Steak au Poivre – how to make the best
“At a scarred wooden table, sipping a treacly apéro served by a waitress who could have been sung into existence by Serge Gainsbourg , I did feel a rekindling of faith. And when that steak au poivre came, it did look magnificent: blood-tender meat blushing under a peppery veil, crowned by an El Dorado of frites.”Chris Newens, Dinner in l’hôpital Lariboisière, AA Gill award runner up 2019
Steak au Poivre is a genius idea – the peppercorns cut viciously through the rich meat – so it’s no surprise that there are many who claim to have thought of it.
The latest to do so, according to The Food Dictator blog, was Émile Lerch. In 1950 he wrote in La Revue Culinaire, that he had first made it in Albert Blazer’s Restaurant Albert on the Champs-Élysées. He explains it was a case of necessity being the mother of invention. He had two problems. One was a shipment of frozen beef from America which was substandard flavour-wise. The other was a crowd of American customers whose tastebuds had been anaesthetised by a surfeit of pre-dinner cocktails.
His solution was pepper, and, he added corroborating detail, he named it Steak (from the American) au Poivre (from the French) to represent the duality of the ingredients.
The letter resulted in a flurry of other chefs registering their claims, the earliest being from O.Becker, who, it is recorded in Larousse Gastronomique, made it in 1905 whilst working at Palliard’s.
O.Becker might have made it, but did he invent it? According to steak restaurateur, Francis Marie, Steak au Poivre comes from bistros in Normandy, and its original creation was to solve a very different problem. Gentlemen were finding their female dinning companions a little unbending. But pepper is supposed to be an aphrodisiac.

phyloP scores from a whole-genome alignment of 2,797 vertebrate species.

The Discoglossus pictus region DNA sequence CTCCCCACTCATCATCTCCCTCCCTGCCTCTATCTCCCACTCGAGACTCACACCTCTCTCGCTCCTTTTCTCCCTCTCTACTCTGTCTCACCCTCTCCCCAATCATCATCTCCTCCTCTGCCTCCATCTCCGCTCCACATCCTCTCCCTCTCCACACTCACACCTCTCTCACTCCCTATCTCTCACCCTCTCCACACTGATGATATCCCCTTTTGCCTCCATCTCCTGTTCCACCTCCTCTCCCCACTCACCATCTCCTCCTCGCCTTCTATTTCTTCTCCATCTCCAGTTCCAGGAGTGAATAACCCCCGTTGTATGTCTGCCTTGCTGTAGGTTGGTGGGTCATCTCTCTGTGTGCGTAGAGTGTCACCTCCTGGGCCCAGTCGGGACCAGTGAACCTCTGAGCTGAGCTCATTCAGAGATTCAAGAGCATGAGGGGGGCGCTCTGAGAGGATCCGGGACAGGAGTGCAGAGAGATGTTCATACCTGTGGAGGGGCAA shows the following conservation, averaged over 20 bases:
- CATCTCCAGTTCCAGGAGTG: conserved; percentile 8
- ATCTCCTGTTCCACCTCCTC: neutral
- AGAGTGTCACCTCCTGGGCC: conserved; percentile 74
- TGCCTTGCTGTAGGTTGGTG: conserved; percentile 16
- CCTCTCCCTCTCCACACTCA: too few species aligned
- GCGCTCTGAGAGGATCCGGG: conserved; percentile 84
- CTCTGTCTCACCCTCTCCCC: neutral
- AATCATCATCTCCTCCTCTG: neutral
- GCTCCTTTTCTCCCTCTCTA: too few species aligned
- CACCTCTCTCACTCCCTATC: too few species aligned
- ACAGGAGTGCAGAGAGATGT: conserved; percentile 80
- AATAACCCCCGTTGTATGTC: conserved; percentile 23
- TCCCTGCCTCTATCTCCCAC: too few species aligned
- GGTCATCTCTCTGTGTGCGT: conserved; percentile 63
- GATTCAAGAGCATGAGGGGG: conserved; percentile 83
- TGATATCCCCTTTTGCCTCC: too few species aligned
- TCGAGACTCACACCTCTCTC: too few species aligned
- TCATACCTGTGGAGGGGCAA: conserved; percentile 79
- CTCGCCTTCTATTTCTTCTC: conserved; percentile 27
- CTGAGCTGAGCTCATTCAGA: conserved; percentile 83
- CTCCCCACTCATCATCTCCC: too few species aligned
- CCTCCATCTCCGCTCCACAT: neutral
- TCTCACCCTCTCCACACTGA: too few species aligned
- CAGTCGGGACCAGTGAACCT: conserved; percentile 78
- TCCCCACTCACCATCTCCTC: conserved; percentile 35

Perhaps that’s why Mimi Sheraton mentions it in her Seducer’s Cookbook. Along with oysters and apple-pecan tart, she advises that it should form “the first meal in your campaign. The food should be the kind ‘he basically loves – meat and potatoes and apple pie, but with a difference’”.
Traditionally pepper is also added to the sauce, but the Saucy Dressings view is that enough is enough!
Enjoy it with a powerful Gigondas.
For much more detail about the best way to cook steak, follow this link.
Steak au Poivre
Serves – 2
- 2 steaks – fillet or rump dependent on your preference, ideally not too thick (about 5 cm/1”). If it’s too thick, the centre remains raw, and the outer surface gets a bit overdone
- 1 generous tbsp peppercorns – I use the fabulous Indonesian long pepper, Kampot is also good
- 1 banana shallot, or 6 spring onions… a stick of chopped celery also goes well if you are using Calvados
- 1 tbsp brandy, plus more to deglaze; or, of course, to be authentic, you could use Calvados
- 120 ml/½ cup crème fraîche (you can use double cream – a good plain canvas for the pepper, but we think crème fraîche gives more depth of flavour)
- Pinch of smoked or celery salt, or even chicken stock powder
- Butter and olive oil for frying
- Marinate the steaks in brandy, oil, salt and pepper for a few hours. If you have kept them in the fridge, bring them to room temperature.
- Add a knob of butter and a glug of olive oil to a small frying pan, and get it hot (nearly smoking).
- Grind the peppercorns in a pestle and mortar. Take the steaks out of the marinade (save the marinade) and press the pepper into them.
- Add the steaks. Do not fiddle with them, once in the pan leave them untouched, this allows them to form the caramel crust which tastes so good. (See, why sear). Cook for about two minutes. Then turn the steaks and cook for another two minutes. Remove the steaks and put them on a warmed plate… keep warm.
- While this is all happening peel and chop the shallot.
- Add a bit more butter to the pan, and add the shallot. When it begins to brown add the marinade, the additional brandy, and the salt. Reduce to a syrup, deglazing as you go and take off the heat.
- Add the crème fraîche. Stir well.
- Serve the steak with the sauce on top, and any additional sauce for the enjoyers to help themselves to.
Music to cook to
Following on from the quote at the beginning of this post, it has to be Serge Gainsbourg singing La Javanaise.